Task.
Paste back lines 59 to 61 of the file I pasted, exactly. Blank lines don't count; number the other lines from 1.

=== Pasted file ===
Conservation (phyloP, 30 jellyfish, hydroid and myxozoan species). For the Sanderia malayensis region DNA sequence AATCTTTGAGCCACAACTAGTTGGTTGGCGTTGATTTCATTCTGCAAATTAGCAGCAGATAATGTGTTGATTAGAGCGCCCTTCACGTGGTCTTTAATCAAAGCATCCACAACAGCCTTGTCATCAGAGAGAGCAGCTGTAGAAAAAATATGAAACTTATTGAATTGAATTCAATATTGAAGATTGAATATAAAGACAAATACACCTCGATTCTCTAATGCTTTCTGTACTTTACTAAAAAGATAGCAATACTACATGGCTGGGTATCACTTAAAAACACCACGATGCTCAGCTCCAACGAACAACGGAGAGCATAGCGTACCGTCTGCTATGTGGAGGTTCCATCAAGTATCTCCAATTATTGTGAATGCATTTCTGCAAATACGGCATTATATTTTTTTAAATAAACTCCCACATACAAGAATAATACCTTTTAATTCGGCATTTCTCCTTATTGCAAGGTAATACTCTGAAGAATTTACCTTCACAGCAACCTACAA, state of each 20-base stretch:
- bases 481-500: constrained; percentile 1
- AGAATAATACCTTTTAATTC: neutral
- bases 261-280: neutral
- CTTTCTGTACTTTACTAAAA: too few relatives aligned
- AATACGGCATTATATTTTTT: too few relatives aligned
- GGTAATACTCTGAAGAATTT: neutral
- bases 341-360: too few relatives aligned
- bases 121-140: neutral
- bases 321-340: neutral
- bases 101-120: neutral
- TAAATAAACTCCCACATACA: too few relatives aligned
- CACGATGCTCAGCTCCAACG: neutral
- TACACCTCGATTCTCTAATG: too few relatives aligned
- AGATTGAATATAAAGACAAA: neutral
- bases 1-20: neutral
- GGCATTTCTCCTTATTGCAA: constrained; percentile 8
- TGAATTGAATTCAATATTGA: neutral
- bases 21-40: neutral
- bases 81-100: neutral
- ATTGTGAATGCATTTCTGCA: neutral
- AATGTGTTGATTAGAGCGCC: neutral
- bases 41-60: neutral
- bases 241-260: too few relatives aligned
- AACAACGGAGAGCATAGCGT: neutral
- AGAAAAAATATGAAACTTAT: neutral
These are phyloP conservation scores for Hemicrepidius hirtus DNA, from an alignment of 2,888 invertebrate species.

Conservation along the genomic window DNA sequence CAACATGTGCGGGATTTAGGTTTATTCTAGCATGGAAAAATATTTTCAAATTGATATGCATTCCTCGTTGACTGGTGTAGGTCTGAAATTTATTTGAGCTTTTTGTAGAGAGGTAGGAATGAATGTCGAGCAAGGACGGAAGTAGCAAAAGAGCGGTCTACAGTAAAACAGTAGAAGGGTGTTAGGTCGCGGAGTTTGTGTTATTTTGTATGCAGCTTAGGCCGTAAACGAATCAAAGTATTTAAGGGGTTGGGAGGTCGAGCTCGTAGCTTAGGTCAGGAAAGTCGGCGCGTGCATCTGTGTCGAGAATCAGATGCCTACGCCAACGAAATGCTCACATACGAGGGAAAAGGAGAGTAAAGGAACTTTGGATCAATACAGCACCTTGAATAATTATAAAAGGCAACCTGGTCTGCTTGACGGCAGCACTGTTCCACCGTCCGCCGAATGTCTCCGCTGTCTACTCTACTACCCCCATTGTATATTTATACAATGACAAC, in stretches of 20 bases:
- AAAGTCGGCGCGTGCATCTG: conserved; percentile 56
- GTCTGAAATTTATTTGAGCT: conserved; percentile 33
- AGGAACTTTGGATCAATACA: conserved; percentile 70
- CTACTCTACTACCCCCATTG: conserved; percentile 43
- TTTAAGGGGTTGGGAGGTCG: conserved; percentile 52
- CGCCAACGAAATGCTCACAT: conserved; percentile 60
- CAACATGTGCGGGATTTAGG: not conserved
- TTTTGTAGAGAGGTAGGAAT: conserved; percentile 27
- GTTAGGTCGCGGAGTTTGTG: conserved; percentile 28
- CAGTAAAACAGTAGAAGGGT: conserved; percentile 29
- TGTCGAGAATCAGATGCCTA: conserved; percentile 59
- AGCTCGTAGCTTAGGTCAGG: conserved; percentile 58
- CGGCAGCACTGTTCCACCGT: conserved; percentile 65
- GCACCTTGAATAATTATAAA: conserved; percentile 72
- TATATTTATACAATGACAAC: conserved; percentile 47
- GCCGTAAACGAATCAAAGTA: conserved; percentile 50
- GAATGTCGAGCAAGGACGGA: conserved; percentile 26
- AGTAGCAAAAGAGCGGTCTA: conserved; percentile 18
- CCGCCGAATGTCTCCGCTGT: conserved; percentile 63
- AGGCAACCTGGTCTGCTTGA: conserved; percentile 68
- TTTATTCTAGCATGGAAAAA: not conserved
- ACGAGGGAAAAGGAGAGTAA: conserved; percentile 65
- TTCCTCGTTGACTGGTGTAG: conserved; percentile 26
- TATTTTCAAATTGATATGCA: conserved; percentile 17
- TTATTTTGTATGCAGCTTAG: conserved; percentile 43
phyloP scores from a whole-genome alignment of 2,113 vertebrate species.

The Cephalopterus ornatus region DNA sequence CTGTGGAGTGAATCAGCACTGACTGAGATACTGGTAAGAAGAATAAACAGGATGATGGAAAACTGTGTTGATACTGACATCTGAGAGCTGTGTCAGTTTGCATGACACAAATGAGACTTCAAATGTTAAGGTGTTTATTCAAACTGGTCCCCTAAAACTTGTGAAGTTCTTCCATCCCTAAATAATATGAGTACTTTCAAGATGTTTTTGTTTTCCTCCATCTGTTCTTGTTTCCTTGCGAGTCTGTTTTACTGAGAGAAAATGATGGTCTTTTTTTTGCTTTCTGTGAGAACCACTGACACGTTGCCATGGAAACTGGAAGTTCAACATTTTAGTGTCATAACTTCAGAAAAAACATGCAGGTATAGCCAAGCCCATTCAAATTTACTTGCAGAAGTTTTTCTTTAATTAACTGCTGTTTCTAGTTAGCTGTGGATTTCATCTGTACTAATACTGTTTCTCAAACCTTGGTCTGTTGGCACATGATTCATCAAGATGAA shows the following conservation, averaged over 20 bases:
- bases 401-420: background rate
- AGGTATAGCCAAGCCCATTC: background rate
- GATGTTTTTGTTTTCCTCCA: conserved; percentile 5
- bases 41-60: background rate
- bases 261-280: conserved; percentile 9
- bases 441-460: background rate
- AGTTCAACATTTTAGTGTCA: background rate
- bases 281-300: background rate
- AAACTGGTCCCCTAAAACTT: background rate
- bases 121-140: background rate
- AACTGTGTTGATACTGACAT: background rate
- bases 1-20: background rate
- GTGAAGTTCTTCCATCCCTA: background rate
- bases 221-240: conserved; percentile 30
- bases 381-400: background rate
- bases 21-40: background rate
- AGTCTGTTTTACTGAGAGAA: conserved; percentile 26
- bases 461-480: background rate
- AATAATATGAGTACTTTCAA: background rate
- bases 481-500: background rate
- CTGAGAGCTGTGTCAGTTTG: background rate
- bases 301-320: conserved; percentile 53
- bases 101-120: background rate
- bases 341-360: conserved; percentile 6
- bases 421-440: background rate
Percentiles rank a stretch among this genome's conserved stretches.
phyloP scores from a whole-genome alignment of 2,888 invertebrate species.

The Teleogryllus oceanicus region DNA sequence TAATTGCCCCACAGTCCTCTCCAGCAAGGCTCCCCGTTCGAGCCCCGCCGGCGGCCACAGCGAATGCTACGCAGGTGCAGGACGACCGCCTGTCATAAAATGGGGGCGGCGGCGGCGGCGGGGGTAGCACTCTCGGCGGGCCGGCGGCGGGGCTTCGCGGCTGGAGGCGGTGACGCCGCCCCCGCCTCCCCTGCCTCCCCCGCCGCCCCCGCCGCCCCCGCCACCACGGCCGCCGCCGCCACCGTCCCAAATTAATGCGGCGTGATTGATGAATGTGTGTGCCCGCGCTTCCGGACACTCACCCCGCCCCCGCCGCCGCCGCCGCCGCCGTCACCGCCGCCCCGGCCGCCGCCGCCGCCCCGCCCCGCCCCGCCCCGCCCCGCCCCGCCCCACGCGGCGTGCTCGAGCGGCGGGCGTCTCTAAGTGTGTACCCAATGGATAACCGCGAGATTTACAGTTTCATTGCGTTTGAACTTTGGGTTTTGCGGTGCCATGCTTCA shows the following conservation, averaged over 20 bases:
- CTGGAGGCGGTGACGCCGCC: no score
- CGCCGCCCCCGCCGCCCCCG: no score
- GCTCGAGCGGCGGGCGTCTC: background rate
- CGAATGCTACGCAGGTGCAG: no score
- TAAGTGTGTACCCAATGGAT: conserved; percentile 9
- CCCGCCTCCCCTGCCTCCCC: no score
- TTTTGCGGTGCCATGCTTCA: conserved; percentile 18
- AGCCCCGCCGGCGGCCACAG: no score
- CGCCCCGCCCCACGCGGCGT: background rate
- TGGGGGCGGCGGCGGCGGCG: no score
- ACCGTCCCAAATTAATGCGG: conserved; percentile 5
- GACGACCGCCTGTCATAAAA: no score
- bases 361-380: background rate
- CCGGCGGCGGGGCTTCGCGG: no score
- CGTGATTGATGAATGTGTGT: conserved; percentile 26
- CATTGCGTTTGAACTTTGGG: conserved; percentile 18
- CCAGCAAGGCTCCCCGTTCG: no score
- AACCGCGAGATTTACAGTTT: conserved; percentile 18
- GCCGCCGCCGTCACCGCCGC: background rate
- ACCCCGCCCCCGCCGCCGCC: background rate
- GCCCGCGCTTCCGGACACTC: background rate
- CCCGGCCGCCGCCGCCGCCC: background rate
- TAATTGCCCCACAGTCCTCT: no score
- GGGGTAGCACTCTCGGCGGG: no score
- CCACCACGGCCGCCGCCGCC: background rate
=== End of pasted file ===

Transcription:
- bases 41-60: background rate
- bases 261-280: conserved; percentile 9
- bases 441-460: background rate